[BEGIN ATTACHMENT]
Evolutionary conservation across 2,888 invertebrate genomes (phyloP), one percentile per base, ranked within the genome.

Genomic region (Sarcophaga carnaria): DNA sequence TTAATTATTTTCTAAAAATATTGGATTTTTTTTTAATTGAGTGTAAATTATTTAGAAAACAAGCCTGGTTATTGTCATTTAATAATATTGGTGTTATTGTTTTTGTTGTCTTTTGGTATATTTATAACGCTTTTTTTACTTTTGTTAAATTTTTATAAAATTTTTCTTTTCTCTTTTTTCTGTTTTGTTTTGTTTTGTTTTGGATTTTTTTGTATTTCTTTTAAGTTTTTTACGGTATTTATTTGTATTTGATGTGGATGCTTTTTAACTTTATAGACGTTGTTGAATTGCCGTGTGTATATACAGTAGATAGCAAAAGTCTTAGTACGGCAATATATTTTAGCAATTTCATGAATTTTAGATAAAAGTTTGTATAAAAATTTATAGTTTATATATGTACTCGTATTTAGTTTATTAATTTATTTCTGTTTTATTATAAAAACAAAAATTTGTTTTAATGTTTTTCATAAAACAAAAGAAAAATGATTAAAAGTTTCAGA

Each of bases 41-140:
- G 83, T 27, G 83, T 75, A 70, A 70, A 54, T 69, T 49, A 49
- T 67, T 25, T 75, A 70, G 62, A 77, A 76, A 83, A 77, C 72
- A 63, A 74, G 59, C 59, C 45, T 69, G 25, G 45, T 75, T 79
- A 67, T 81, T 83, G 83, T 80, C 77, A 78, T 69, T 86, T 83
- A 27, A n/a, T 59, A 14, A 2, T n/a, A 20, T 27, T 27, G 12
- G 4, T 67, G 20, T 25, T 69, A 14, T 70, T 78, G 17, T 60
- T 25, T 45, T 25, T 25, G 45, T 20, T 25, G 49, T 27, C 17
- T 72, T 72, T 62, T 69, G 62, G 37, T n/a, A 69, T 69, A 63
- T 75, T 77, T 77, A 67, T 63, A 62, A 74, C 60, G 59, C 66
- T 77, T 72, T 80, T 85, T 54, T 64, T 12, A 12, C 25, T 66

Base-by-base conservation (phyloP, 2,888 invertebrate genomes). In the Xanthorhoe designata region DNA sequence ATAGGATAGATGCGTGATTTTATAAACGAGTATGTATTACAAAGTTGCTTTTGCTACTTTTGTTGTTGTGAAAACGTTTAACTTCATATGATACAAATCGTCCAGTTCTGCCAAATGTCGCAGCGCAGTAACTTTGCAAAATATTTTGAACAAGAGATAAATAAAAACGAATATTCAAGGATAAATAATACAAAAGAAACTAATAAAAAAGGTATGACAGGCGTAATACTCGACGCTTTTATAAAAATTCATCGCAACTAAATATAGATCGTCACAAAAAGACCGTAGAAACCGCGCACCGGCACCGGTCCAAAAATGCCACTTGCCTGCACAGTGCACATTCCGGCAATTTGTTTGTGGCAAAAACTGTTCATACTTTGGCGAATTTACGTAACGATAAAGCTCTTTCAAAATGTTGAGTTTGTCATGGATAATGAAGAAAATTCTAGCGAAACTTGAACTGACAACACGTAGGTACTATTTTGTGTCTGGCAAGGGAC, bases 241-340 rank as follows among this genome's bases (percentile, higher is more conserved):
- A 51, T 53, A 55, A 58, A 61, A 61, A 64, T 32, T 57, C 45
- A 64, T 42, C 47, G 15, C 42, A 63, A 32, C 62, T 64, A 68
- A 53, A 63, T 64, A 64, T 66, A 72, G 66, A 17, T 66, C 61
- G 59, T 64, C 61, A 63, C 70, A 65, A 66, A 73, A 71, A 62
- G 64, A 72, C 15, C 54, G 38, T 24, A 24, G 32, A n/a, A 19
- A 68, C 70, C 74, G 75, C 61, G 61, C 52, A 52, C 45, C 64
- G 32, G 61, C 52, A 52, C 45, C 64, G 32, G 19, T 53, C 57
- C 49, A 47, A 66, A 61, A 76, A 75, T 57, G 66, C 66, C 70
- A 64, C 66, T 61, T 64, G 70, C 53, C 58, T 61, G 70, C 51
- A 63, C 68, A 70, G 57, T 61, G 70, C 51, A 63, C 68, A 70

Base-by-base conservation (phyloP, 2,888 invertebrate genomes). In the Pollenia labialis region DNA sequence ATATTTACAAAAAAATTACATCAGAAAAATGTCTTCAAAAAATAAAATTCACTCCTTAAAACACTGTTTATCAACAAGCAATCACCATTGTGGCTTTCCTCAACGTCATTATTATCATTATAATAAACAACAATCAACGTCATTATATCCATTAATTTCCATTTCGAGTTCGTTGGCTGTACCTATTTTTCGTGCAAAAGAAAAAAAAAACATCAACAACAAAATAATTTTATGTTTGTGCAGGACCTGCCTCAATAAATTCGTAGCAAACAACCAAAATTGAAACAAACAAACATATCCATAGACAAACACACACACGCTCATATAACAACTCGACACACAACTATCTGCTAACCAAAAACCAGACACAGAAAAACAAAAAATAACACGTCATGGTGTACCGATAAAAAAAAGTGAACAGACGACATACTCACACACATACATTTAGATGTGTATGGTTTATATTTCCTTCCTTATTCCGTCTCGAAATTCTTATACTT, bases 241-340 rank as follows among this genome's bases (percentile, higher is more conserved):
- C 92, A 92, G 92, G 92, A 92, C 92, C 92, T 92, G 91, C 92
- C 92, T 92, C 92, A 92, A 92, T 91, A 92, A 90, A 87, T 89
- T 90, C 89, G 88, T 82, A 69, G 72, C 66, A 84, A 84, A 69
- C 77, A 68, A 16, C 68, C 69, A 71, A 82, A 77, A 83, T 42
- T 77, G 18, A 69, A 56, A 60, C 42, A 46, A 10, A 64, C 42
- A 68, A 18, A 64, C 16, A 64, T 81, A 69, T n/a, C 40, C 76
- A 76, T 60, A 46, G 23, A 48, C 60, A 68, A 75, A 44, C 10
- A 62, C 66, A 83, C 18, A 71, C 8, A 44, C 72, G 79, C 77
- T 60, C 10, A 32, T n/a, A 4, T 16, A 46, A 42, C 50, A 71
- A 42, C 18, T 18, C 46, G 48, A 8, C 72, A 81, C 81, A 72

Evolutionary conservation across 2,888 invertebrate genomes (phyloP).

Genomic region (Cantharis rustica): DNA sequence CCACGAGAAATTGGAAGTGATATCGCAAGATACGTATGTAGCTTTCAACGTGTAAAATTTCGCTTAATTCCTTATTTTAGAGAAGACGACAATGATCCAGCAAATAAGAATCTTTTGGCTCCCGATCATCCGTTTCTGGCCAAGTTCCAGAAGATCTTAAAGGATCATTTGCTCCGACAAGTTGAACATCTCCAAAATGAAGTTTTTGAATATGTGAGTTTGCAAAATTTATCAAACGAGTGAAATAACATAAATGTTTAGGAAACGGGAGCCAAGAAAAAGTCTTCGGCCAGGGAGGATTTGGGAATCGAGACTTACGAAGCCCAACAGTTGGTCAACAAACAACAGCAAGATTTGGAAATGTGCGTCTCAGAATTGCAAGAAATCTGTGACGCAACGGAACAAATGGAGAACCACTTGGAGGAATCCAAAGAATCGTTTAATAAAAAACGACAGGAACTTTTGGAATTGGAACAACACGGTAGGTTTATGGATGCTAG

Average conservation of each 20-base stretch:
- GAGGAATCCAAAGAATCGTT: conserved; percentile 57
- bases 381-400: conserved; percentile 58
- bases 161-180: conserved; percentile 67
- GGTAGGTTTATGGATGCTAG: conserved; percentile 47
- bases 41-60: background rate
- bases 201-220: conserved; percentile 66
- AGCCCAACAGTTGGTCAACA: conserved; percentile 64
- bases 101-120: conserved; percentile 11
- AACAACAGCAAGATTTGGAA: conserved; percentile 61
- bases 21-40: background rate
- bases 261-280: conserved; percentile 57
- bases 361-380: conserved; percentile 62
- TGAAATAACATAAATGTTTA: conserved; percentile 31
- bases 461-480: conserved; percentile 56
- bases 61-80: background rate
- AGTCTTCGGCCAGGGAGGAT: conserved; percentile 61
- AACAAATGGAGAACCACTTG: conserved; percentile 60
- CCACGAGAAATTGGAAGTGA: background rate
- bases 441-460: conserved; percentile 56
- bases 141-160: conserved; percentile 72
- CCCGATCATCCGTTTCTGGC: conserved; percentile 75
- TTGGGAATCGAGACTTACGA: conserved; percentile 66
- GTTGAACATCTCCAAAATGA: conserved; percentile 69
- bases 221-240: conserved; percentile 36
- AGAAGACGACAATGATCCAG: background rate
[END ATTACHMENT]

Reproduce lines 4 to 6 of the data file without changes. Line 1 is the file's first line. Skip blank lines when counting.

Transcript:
- G 83, T 27, G 83, T 75, A 70, A 70, A 54, T 69, T 49, A 49
- T 67, T 25, T 75, A 70, G 62, A 77, A 76, A 83, A 77, C 72
- A 63, A 74, G 59, C 59, C 45, T 69, G 25, G 45, T 75, T 79